What’s in the climate change bill?
and analyze climate change legislation proposed by Barbara Boxer and Bernie Sanders--and the odds that Washington will take action.
DAYS BEFORE last month's climate change demonstration on the doorstep of the White House, two Senate Democrats introduced legislation that they say would put the U.S. on the path to cutting greenhouse gas emissions by 80 percent by 2050.
But questions remain among environmentalists about shortcomings in the bill--and even more, whether the Obama administration and Democratic leaders in Congress will fight the uphill battle necessary to turn the proposal into law.
Sens. Barbara Boxer and Bernie Sanders announced their proposal to the media on February 14, while flanked by liberal environmental activists like Bill McKibben. The founder of 350.org had been arrested the day before outside the White House in a civil disobedience action organized in conjunction with the larger rally to come against the Keystone XL tar sands pipeline.
Boxer and Sanders' legislation contains many features that McKibben and other activists support:
It would impose a fee, starting at $20 per ton of carbon emissions (or the methane equivalent), at nearly 3,000 production facilities, such as coal mines, oil refineries and natural gas processing plants. This way, the fee would be imposed on the fossil-fuel producers themselves, responsible for an estimated 85 percent of U.S. greenhouse gas emissions, according to the Congressional Research Service.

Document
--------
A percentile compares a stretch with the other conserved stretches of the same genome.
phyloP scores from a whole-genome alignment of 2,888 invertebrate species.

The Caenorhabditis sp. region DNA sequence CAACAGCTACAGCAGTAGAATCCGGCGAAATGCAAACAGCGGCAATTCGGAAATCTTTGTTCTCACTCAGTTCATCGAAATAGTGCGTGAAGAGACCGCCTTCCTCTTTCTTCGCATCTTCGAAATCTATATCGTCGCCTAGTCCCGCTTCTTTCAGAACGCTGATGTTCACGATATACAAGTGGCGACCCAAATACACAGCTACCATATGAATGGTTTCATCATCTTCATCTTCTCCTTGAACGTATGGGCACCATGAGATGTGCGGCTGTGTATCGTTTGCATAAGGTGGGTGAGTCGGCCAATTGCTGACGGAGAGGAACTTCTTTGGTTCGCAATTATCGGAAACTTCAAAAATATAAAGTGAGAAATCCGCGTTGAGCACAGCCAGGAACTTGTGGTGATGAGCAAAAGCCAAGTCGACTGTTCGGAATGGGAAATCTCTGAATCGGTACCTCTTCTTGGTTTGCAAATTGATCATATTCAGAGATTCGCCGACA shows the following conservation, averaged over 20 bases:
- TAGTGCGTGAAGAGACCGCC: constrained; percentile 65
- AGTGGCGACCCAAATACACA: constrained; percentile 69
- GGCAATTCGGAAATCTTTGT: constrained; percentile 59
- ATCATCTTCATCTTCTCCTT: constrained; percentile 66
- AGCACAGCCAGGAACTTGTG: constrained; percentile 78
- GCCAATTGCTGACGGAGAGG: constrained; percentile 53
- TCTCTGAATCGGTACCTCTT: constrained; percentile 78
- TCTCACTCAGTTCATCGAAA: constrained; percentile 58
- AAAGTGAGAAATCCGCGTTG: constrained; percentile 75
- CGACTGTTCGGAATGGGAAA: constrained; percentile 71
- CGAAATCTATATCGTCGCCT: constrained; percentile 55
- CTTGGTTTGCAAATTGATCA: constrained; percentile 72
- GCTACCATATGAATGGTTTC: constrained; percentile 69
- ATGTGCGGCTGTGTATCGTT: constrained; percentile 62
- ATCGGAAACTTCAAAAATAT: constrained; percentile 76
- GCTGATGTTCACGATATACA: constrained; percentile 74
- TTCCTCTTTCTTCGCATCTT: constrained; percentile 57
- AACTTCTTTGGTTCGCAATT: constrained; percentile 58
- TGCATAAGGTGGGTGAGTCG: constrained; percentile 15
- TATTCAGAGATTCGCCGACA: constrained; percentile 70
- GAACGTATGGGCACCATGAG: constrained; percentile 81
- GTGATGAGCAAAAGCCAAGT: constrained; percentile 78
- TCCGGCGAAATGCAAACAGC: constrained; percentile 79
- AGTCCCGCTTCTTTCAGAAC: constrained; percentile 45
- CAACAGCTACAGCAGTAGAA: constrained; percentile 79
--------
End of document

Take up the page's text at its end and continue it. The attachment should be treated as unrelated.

The carbon fee would raise $1.2 trillion in revenue over 10 years, according to Boxer and Sanders' estimate. They say the legislation alone would reduce greenhouse gas emissions by 20 percent by 2025--and further reductions would be achieved with other energy-saving and anti-pollution initiatives.
Three-fifths of the $1.2 trillion in revenues from the carbon fees would be devoted to a system for returning money to consumers, to offset the inevitable price increases when energy companies try to pass along the costs of the fees.
The legislation also proposes a large-scale investment program to promote energy efficiency in U.S. homes, finance research and implementation of sustainable energy projects, and devote $1 billion to job training and transition programs to move workers into clean energy jobs.